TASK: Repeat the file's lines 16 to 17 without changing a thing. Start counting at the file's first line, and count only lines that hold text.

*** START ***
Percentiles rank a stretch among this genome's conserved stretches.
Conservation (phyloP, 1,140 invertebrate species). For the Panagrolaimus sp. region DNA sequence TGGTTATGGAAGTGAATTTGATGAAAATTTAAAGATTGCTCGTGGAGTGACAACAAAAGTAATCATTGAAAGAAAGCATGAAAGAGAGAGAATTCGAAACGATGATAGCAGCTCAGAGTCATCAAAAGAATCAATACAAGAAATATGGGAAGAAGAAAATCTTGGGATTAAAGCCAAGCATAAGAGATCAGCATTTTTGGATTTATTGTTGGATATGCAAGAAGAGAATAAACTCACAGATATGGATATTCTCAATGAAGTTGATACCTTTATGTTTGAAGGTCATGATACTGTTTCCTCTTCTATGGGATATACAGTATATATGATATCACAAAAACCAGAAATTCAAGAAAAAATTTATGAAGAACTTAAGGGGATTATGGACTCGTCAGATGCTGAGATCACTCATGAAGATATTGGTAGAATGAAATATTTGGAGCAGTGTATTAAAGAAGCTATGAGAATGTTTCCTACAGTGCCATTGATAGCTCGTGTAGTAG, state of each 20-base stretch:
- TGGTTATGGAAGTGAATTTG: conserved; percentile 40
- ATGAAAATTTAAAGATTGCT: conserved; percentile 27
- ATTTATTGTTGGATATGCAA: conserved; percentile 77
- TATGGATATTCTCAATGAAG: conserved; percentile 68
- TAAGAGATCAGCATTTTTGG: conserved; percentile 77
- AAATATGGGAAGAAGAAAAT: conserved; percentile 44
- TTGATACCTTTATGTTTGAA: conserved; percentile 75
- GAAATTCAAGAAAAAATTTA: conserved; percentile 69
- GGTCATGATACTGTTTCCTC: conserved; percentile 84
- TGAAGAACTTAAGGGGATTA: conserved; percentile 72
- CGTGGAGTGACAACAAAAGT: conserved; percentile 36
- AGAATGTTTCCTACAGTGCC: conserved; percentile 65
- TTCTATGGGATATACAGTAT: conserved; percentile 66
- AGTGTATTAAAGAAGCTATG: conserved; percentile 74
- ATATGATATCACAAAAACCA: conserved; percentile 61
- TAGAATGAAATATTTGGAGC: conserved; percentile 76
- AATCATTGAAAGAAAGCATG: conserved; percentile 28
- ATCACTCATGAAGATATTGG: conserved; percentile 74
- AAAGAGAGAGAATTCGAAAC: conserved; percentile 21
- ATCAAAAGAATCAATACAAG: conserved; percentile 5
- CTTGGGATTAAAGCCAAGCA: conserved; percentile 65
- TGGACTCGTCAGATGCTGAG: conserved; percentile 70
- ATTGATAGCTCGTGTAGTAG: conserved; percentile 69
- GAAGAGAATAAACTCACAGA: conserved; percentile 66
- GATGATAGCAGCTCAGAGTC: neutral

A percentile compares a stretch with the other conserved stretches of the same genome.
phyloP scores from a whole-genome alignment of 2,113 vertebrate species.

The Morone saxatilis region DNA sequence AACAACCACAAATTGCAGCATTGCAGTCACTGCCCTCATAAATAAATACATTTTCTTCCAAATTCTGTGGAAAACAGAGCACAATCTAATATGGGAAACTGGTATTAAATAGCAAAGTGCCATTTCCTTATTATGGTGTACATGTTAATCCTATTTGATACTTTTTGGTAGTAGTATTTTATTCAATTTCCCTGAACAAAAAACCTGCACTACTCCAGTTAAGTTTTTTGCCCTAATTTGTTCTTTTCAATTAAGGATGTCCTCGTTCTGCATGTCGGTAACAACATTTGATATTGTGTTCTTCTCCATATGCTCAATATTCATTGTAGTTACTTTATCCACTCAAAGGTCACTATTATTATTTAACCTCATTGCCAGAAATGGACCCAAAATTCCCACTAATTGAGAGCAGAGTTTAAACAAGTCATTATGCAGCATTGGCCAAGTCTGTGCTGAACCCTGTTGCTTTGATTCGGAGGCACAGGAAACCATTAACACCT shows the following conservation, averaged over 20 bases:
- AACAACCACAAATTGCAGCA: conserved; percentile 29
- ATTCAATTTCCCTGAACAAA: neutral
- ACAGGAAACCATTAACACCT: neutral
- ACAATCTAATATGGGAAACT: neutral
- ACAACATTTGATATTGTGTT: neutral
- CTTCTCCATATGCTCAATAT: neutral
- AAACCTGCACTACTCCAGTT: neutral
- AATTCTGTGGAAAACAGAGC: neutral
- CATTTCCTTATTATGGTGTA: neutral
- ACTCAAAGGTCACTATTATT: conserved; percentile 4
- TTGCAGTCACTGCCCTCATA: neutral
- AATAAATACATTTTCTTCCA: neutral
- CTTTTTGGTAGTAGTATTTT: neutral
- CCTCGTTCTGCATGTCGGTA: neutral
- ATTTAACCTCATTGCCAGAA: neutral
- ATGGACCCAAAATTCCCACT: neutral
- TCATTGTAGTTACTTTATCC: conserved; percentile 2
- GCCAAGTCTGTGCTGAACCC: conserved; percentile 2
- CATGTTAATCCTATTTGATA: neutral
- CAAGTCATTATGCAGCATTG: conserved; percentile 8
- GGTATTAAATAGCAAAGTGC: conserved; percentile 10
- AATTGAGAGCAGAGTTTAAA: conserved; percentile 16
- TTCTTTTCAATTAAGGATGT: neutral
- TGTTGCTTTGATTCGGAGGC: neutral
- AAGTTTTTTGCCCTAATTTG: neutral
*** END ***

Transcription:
- AGTGTATTAAAGAAGCTATG: conserved; percentile 74
- ATATGATATCACAAAAACCA: conserved; percentile 61